At the half-year update the Government decided to increase the new capital spend for Budget 2017 from $900 million to $3 billion. We have reviewed that figure again as we prepare for Budget 2017 and our total new capital spend for each year over the forecast period.
Today I can announce that the Government has decided to invest $11 billion in new capital infrastructure over the next four years including $4 Billion in this year’s budget alone.
To put that into context, the net new capital allocated in the last four Budgets was $4.8 billion, of which $4.1 billion was funded through the proceeds of the mixed ownership model programme.
In Budget 2016 we were forecasting just $3.6 billion in new capital spend between Budget 17 and Budget 20 compared to $11 billion now.
The $11 billion is additional spend on top of investments already planned by the Government.
If you add the Government’s budgeted new capital investment together with the investment made through baselines and through the National Land Transport Fund – the total is around $23 billion over the next four years, or an average nearly $6 billion per year.
Details of how the first tranche of that money will be invested will be laid out in the Budget on May 25th. But in anyone’s language, this is a very big capital spend over the next four years.
And we want to extend that further, with greater use of public-private partnerships, and joint ventures between central and local government, and private investors.
This is the level of investment we need to make in a country that is growing strongly and one that we want to have grow further, and with it grow more and higher paying jobs, in the years ahead.
Another of the Government’s key fiscal goals is its net debt target. We have set a target of reducing net debt as a proportion of GDP to about 20 per cent by 2020.
And that’s all about resilience.
Resilience has become a bit of a buzzword in this country in recent times. Recent earthquakes and flood events have placed emphasised the importance of resilient buildings, resilient infrastructure, and resilient communities.
But the most important resilience we need to have is to be a resilient country. A country that has the ability and capacity to respond to the needs of the most vulnerable people and communities in the face of a natural disaster.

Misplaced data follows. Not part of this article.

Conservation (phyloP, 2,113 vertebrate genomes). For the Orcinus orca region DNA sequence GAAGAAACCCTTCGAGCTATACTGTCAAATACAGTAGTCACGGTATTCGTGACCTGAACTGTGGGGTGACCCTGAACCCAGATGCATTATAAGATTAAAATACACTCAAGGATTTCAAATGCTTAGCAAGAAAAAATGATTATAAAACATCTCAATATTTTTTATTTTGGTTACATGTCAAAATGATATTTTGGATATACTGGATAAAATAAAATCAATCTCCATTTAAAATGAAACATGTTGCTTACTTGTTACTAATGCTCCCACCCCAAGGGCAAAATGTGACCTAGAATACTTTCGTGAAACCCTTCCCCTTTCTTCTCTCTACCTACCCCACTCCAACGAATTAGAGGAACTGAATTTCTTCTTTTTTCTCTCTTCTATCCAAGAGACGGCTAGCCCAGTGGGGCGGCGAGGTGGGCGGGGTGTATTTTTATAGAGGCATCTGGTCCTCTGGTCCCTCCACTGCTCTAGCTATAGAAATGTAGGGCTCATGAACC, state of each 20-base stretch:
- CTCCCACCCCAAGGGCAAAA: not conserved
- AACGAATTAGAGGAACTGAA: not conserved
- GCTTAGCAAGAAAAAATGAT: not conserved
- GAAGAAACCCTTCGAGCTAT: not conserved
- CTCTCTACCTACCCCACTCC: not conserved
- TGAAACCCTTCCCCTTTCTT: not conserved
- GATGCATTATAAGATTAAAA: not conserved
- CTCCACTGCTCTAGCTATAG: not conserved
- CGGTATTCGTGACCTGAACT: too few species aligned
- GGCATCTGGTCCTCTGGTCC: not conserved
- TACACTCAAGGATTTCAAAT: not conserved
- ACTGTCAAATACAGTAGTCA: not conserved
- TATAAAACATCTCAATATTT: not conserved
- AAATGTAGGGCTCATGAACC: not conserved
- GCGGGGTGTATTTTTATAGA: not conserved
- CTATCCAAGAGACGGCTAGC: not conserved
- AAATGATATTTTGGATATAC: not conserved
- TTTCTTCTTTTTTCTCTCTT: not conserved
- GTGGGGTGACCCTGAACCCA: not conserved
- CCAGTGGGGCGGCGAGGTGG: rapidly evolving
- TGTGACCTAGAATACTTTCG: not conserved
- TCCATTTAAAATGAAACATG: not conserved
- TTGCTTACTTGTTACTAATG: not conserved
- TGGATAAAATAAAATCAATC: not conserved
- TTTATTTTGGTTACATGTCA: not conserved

We have direct experience over the last eight years of how important this capacity is.
When the Global Financial Crisis hit, the world economy plunged and New Zealand with it. The combination of Labour’s spending, a 50 per cent increase in five years, and the impact of the GFC meant that our new Government was faced with Treasury’s prognosis of a ‘decade of deficits’ with net debt expected to climb to more than 60 per cent of GDP.
We took the decision to protect the support for more vulnerable New Zealanders through the GFC and immediately started to rein in some of the previous Government’s more wild spending plans.
Then New Zealand had the second big shock – the Canterbury earthquakes.
These two major events meant we had to borrow significant sums of money. Firstly to cushion vulnerable New Zealanders from the worst effects of the GFC, and secondly to rebuild Christchurch.
Net debt grew rapidly. We expected it to peak at 30 per cent of GDP. It actually peaked at 26 per cent.
The deficit grew – reaching $18 billion.
The important point is that to manage New Zealand through those two shocks meant borrowing the equivalent of about 20 per cent of our GDP.
That was the right thing to do. It allowed us to spread the cost of both events and allow the economy to recover without extra taxes and without slashing entitlements – which critics on the left and right were calling for at the time.
But now it is the time to get that debt down – to make sure we have the capacity to absorb and respond to the next challenges New Zealand will face.
There will always be future shocks. We are a geologically young country, and we are also a small country in an often turbulent world – so there are plenty of bumps in the road ahead of us, whether they are natural disasters or from international events.
The Kaikoura earthquake was tough for Kaikoura, for Waiau, and Seddon in particular. But it would have been much tougher for New Zealand if it had been centred a bit further north in Wellington.
It’s important we start to save now for our next rainy day. The most important protection against future shocks to run a strong and vibrant economy. Lowering debt levels gives us the capacity to do this.
That’s why the Government has set the target to reduce debt to around 20 per cent of GDP by 2020 – and we are determined to maintain the progress to that target in this budget, both by growing the economy and reducing debt. And 20 per cent is just a staging post.
In Budget 2017 the Government will set a new medium-term fiscal target of getting net debt to between 10 and 15 per cent of GDP in another five years – by the middle of next decade.
At 10 to 15 per cent, New Zealand will have the capacity to absorb not just one but a couple of big shocks at once if we need to, as we had to last time.
That’s what resilience is all about. And we owe it to our future to take that decision. And we’ll be able to do it while making the level of capital investment I talked about earlier.
The Government’s budget is about balancing competing concerns, and that is always the challenge.
Whether in deficit or in surplus there are many alternative uses for the available resources.
The Government has set four priorities for Budget 2017 – boosting public services, building new infrastructure for a growing country, reducing debt, and seeking to lift family incomes.
However the biggest priority is the one that pays for the other four. It is only through having a strong economy that we can tackle the others, and provide for the income and security of New Zealanders.
Building and sustaining a strong economy therefore remains the Government’s most important goal.
It is only through having a strong and prosperous economy, that we can deliver a prosperous and successful New Zealand.